Did you know that 50% of U.S. adults cannot read at an 8th grade level (illiteracy)? That almost half of Americans--although they have the ability to read--will not read a single book all year (aliteracy)? That literacy is so closely correlated to social issues that some states actually base their projected prison needs on current student reading tests? [source]
I often discuss language learning on this blog because that is a passion of mine. Of all language learning, learning to read is supremely important--as is learning to love reading. Which is why I am excited to share this shoot of my 4-year-old nephew, Rhett, reading from Budding Readers Set 1 books.
We are reading from a digital beginning reader set called Budding Readers (also available on Amazon). Each set contains the same book in several forms, each with increasing difficulty. The first book is a wordless picture book, which encourages imagination and drawing conclusions from pictorial clues. In the next book, a single word is introduced, which teaches through repetition and punctuation context. Each book adds a simple word or words with short vowel sounds as children grow in ability and confidence. The FREE parent guide is fantastic and worth reading, regardless of which readers you use.
These readers have an impressive resume. They were written by Melinda Thompson and Melissa Ferrell, sisters who discovered that the ideal early reader didn't exist. Their solution was to create it themselves. They collaborated with Dr. Cecilia Minden (former Director of Language and Literacy at the Harvard Graduate School of Education) and award-winning illustrator Doug Oglesby to create an innovative, research-based reader.
The best part about these readers? Budding Readers promotes literacy at home and abroad. For every eBook sold, Budding Reader generously donates a set to a child in need. "One for you. One for the World. A Better World with Every Purchase."
In case you are wondering, this was the first time my nephew read from these readers. He is homeschooled and in preschool (because he has a fall birthday, he will not be old enough for kindergarten until the fall of 2017). He loves having books read to him and can read some basic, short-vowel CVC words. He took to Budding Readers set 1 readily. (I am hoping to attach a video at some point.) The repetition made him feel successful, rather than frustrated. The only thing I would point out with this readers is that they do use some simple sight words--as most readers do--that children would need to be acquainted with early on (such as "see" and "the" in set 1). My sister prefers to teach her son phonics and sounding words out, rather than using sight words, so as we read, she explained to him the phonics rules of sounding out "see" and "the" and he readily caught on. These readers have proved themselves to be an impressive accompaniment to any reading curriculum.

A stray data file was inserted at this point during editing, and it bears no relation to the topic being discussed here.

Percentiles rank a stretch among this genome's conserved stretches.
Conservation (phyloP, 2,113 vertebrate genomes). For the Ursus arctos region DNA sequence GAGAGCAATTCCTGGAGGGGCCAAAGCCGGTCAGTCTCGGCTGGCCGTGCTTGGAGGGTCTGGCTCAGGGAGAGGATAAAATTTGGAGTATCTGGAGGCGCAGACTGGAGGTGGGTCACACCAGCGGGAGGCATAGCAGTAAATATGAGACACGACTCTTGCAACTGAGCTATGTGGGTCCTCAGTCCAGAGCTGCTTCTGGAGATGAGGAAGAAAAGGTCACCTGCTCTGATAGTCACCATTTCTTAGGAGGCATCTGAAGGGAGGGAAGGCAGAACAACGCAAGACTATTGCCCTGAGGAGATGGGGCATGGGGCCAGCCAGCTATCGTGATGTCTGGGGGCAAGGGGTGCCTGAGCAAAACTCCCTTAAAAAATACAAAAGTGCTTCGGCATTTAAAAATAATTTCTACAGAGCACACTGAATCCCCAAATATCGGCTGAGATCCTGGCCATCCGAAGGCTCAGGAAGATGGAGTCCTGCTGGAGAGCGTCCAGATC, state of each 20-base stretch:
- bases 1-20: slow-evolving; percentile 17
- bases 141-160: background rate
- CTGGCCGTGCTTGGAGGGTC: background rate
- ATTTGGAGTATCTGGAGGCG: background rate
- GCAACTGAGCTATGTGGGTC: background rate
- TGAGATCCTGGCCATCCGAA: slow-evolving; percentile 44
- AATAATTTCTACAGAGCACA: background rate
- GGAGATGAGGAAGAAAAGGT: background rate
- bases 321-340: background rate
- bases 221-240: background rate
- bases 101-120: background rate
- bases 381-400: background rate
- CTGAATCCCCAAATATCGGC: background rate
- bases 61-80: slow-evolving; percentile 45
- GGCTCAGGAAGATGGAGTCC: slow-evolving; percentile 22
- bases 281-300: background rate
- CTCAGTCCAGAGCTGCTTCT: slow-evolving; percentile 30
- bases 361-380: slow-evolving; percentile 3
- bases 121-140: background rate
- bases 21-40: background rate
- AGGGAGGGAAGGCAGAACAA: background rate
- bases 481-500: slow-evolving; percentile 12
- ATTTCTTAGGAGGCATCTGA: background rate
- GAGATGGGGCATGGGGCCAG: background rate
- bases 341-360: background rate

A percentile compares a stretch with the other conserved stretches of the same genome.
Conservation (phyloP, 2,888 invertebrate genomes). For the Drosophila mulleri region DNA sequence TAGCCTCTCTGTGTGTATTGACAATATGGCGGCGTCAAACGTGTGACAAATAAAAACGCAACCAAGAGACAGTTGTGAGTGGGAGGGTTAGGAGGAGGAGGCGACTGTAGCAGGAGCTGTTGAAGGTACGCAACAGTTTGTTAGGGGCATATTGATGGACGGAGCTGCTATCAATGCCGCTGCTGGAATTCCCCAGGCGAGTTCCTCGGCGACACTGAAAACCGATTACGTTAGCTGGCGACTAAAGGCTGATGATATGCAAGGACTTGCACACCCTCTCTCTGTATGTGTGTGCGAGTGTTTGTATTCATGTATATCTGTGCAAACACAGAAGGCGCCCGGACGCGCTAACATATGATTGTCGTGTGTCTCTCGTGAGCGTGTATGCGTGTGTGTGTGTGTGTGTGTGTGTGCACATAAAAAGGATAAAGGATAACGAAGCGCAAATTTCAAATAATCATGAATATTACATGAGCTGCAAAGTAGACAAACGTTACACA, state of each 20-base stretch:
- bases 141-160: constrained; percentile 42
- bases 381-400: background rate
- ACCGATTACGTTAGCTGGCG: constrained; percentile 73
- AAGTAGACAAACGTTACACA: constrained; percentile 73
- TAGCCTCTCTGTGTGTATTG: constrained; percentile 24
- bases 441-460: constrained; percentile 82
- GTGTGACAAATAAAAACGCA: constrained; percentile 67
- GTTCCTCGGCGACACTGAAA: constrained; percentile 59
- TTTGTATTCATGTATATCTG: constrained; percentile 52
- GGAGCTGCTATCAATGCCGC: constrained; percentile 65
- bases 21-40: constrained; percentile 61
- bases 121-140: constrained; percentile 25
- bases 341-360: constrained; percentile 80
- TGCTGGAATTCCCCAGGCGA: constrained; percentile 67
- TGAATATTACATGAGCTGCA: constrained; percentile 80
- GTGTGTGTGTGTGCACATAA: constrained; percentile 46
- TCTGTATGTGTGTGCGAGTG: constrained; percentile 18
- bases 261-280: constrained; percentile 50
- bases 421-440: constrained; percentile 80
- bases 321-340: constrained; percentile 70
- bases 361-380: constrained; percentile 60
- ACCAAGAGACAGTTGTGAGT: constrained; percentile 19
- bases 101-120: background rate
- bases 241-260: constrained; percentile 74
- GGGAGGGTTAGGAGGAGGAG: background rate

While we are on the subject...
Whether kids are in this stage of reading learning or not, and whether you are a parent, teacher, relative, or friend, one of the best gifts you can give the children in your life is to read out loud to them. Children comprehend on a much higher level than they are capable of reading at, so they should still be read to even after they have learned to read on their own. Reading out loud promotes reading comprehension, compassion and an ability to relate to the world, curiosity, a context for learning, better academic performance in all subjects, vocabulary building, and a genuine love and enjoyment of reading. Furthermore, it is a bonding and fun experience to share a good book with an eager child. It's never too early or too late to start read out loud to kids. Lead by example--let them catch you reading for fun. Enthusiasm is contagious. If you struggle with reading, audiobooks and storybook podcasts are wonderful resources.
If you have questions or comments about Budding Readers, reading with children, or other reading resources, please add a message in the comments below!
Disclaimers: These are not affiliate links. While one set of readers was graciously provided for our review, we received no compensation for this post. All opinions are our own.